Our Song

in fiction •  4 months ago

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This is a break from my usual fantasy fare. It's a one-shot for the Swords of St. Valentine challenge.

We were at Wendy's. My husband stood in front of the cashier with me beside him. “Do you want anything else?”

"No, that's it. Wait, go ahead and make it a large," George said. I didn’t want anything because I’d eaten at home. The young girl working the cash register nodded. She knew what someone hanging out looked like when she saw them.

I found a table. George filled his cup and joined me. He stared into space for a while then said, “The weather is perfect. You always loved days like today.”

“It’s beautiful out,” I agreed. He pulled out his phone. I didn’t want to interrupt his lunch. What was he reading? Facebook? One of his classic car forums? Someone’s blog? I never knew. It was too small and too far away to see. Every time he smiled, my heart danced.

When he was finished eating, we got in the car. It was a perfect spring day to drive with the windows down. A perfect day to just be with George.

Days like this, I almost forgot I died. My love and his memories pull me back.

Our song came on and warmth rolled over me along with the melody and fresh air. We didn’t play it at our wedding, it was just a song we’d silently listen to every time it played.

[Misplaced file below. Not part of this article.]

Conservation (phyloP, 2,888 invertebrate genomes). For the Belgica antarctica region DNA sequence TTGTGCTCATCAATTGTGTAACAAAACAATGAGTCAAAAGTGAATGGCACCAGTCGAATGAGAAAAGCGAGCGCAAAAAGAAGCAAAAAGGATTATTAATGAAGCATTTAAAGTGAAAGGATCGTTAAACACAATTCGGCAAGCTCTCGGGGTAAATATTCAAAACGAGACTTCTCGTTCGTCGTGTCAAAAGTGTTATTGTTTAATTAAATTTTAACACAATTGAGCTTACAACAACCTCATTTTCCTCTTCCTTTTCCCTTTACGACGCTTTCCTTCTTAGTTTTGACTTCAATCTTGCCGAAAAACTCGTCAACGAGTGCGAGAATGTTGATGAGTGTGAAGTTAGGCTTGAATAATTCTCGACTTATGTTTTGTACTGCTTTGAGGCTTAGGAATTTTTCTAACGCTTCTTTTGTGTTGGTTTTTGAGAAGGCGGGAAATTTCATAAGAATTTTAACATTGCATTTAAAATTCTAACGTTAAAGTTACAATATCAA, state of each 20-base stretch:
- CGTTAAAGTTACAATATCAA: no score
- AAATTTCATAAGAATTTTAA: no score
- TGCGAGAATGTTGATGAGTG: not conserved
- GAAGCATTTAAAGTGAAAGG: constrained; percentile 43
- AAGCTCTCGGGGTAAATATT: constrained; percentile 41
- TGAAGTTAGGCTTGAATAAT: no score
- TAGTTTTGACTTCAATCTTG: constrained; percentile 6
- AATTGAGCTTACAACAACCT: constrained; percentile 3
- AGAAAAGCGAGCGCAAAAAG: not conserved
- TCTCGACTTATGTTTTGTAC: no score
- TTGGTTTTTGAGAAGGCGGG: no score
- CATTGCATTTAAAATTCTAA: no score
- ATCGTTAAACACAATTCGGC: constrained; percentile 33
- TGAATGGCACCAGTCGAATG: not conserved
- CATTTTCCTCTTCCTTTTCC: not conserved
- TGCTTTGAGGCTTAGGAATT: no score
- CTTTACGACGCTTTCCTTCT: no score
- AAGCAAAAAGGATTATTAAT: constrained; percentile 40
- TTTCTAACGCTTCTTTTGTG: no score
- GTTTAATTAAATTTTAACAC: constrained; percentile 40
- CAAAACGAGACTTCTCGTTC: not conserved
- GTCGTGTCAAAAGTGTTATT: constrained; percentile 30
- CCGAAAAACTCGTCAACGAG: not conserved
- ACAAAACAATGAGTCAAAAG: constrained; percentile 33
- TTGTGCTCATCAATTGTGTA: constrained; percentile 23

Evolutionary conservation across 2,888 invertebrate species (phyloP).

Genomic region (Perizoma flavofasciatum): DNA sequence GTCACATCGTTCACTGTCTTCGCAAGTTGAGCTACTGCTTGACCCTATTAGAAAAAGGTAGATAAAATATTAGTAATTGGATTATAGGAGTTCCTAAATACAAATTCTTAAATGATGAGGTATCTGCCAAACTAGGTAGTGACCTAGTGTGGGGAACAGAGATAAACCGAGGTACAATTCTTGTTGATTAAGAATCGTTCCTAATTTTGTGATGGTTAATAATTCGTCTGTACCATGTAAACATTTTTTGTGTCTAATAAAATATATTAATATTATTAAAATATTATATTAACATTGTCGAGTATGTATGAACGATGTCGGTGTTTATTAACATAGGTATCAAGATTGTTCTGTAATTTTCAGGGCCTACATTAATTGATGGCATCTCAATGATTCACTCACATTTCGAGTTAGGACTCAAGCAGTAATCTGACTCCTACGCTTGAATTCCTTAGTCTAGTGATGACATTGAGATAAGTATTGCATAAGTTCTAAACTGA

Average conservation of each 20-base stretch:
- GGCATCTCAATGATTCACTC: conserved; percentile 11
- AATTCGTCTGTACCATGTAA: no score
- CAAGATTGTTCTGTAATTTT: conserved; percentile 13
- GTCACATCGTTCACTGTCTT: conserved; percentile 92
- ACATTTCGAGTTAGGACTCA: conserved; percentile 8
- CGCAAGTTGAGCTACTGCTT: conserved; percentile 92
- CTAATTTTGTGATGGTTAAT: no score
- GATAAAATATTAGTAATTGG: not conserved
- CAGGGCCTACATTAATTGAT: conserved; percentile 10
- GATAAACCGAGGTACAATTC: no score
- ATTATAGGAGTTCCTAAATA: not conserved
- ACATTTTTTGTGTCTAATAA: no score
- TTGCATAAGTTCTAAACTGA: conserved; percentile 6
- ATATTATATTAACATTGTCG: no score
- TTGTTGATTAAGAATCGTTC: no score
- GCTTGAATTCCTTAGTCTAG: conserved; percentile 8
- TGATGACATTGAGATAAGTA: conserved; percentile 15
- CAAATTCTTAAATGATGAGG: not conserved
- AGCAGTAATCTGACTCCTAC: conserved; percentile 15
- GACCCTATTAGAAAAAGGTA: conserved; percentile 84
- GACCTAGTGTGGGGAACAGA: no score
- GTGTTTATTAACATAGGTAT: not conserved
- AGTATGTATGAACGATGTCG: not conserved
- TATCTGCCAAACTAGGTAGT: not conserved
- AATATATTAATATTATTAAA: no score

As our song filled the car, I remembered all the little things that made up our marriage: watching TV, laughing at in-jokes, the contentment I only felt around him. But most of all, the music drenched me in the comfort of knowing that as long as he was there, everything would be all right. Even when nothing would be all right again.

George smiled sadly. "Our song, honey. It's our song."

I answered even though he couldn’t hear me anymore. “I still love it. And you.”

Picture By Maurice van Bruggen - Own work, CC BY-SA 3.0, https://commons.wikimedia.org/w/index.php?curid=15763754

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A well-written little vignette, with a nice air of poignancy. It took me a while to get the point, but that was entirely my fault. Well done!

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Thanks! I aimed for poignant, but if it's too hokey or overdone for a particular reader, at least it's short!